Acute calculus cholecystitis: commentary on Tokyo Guidelines 2018
Fabio Cesare Campanile
© 2018 Japanese Society of Hepato-Biliary-Pancreatic Surgery
We read with interest the papers by Yokoe et al.  and
Okamoto et al. .
In the ﬁrst paper, the preservation of the original TG
severity score, as the basis for TG18, is supported by the
study of Yokoe et al. ; however, in our opinion, the
scientiﬁc power is insufﬁcient to draw a robust conclusion
because the authors did not report therapeutic and out-
come information for the 25% (169 out of 680) of Grade
III patients; at the opposite end, the mortality rate was
available for the 75% (511 out of 680) who received pri-
mary surgery, omitting the fact that in Grade III, TG13
suggests gallbladder drainage.
Similarly, we elaborated some concerns in reading the
study of Endo et al. , which supports the “Tokyo
Guidelines 2018 Flowchart” : the treatment ranged
from primary cholecystectomy, gallbladder drainage and
cholecystectomy, gallbladder drainage alone, and antibi-
otic therapy alone. In particular, in Table 1, Endo et al.
compared survivors and non-survivors on Grade III
according to the treatment options. In Grade III, the gall-
bladder drainage alone outcome is signiﬁcantly worse than
surgery (P = 0.0007; 156/21 vs. 387/16), worse than gall-
bladder drainage plus surgery (P < 0.0001; 156/21 vs.
253/2), and to antibiotic treatment alone, although without
reaching statistical signiﬁcance (P = 0.0765; 156/21 vs.
135/8). Despite these ﬁndings, surgery for Grade III, even
in the TG18, has a narrow place. Moreover, the wide
range of time for “primary cholecystectomy” (from 0 up
to 31 days) could inﬂuence the outcome comparisons
between primary surgery and gallbladder plus surgery (P
= 0.0137; 387/16 vs. 253/2).
As we pointed out in the past  we agree with Endo
et al. that “in daily practice, treatment strategies are
determined not only based on disease severity, but also on
the patients’ condition, including age, comorbidities and
performance status”. Then the multivariate analysis of
Endo et al. offered the opportunity to incorporate body
mass index, Charlson comorbidity index (CCI), age and
jaundice in the TG18 treatment ﬂowchart, for each TG13
However, we underline that the heart, renal, pul-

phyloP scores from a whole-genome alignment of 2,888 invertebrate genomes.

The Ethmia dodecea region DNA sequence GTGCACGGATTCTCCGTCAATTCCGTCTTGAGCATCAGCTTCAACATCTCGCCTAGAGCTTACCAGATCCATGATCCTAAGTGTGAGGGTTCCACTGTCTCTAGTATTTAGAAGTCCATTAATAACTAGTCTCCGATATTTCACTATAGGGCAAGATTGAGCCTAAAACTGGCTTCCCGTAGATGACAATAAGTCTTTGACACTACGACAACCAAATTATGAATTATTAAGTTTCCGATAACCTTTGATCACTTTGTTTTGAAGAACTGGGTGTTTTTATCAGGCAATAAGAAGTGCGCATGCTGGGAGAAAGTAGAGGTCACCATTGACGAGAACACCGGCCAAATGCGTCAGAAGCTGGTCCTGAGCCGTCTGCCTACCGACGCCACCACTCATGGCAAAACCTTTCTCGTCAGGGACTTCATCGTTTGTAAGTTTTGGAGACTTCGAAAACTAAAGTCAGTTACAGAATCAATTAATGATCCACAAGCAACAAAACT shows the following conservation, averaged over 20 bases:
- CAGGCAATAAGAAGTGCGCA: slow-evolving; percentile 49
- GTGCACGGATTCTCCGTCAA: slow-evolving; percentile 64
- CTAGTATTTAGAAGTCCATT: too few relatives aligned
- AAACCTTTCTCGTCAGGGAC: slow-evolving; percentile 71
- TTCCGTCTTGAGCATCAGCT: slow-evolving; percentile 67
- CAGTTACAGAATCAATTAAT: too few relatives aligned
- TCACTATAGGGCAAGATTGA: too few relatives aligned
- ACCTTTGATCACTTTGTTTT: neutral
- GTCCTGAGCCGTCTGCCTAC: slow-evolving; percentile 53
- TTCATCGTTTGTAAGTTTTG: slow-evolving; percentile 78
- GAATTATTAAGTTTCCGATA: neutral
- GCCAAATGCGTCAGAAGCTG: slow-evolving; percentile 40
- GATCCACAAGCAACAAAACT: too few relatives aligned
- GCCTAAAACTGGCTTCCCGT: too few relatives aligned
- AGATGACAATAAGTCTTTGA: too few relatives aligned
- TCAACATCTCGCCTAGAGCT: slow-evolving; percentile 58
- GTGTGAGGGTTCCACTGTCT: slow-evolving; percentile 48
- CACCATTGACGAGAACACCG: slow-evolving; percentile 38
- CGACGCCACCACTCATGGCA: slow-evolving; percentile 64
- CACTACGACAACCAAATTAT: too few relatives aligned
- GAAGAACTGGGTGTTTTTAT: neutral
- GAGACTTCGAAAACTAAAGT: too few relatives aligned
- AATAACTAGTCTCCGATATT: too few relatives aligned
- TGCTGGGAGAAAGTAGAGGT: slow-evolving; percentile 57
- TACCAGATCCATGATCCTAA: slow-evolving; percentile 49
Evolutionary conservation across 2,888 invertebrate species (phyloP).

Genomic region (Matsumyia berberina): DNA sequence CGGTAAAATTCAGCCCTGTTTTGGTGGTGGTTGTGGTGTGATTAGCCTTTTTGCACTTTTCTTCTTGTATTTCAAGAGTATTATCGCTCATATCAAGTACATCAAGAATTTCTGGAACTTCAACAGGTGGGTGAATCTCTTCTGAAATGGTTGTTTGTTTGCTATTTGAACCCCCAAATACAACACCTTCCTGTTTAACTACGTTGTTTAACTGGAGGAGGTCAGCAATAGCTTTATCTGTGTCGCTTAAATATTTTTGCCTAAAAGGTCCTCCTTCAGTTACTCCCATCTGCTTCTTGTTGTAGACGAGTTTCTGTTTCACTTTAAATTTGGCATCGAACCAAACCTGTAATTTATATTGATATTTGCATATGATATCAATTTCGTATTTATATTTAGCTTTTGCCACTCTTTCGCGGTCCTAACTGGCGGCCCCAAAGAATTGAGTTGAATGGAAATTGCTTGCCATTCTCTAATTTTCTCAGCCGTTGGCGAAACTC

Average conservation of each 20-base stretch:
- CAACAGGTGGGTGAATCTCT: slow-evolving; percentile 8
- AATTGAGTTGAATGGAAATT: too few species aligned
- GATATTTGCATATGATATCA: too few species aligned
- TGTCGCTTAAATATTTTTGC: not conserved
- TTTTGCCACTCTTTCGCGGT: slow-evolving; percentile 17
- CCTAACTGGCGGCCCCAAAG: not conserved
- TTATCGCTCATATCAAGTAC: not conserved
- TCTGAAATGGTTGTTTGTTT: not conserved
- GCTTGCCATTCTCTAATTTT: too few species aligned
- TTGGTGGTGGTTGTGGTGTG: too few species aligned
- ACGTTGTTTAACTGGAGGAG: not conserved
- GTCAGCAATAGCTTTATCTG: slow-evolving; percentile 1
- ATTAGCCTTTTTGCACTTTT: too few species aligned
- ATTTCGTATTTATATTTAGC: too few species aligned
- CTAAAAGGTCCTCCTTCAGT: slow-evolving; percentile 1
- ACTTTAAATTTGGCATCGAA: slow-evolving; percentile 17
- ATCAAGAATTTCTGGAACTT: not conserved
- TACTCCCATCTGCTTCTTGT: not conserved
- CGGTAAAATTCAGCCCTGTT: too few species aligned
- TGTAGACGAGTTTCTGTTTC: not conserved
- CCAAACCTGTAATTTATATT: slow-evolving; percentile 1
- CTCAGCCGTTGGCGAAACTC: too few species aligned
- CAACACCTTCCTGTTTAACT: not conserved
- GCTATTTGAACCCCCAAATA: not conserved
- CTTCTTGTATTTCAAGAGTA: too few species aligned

monary, and neurological dysfunctions, in this way, are
included twice: in the CCI and in the TG13 severity
score; furthermore, the jaundice seems a weak clinical
parameter, as expression of hepatic dysfunction, also
because of the risk of concomitant bile duct stones in
acute calculus cholecystitis.
The last methodological concern, for the validating stud-
ies of TG18 [3, 4], is that the starting population is the same
in the Japan-Taiwan multicenter cohort study, but the analy-
sis cohorts are different (4,360 vs. 5,329) with different
exclusion numbers but the same exclusion criteria.
Finally, we agree with Okamoto et al.  in suggesting
the best expertise/hospital capability in facing difﬁcult
cases of acute cholecystitis. However, we like to support
the notion that the acute surgical model, moreso than the
extremely specialized one, offers the best answer for acute
As a consequence of different perspectives, it is time,
as co-authors of the World Society of Emergency Surgery
guidelines on acute calculus cholecystitis , to promote
a joined meeting with the Tokyo Guidelines task force.
1. Yokoe M, Hata J, Takada T, Strasberg SM, Asbun HJ, Wak-
abayashi G, et al. Tokyo Guidelines 2018: diagnostic criteria
and severity grading of acute cholecystitis (with videos). J
Hepatobiliary Pancreat Sci. 2018;25:41–54.
2. Okamoto K, Suzuki K, Takada T, Strasberg SM, Asbun HJ, Endo
I, et al. Tokyo Guidelines 2018: ﬂowchart for the management of
acute cholecystitis. J Hepatobiliary Pancreat Sci. 2018;25:55–72.
3. Yokoe M, Takada T, Hwang T-L, Endo I, Akazawa K, Miura
F, et al. Validation of TG13 severity grading in acute
M. Pisano (
Surgical Unit, Department of Emergency, Papa Giovanni XXIII
Hospital, Piazza OMS 1, 24127 Bergamo, Italy
F. C. Campanile
Department of Surgery, Ospedale San Giovanni Decollato Andosilla,
Civita Castellana, Italy
J Hepatobiliary Pancreat Sci (2018) 25:E1–E2
LETTER TO THE EDITOR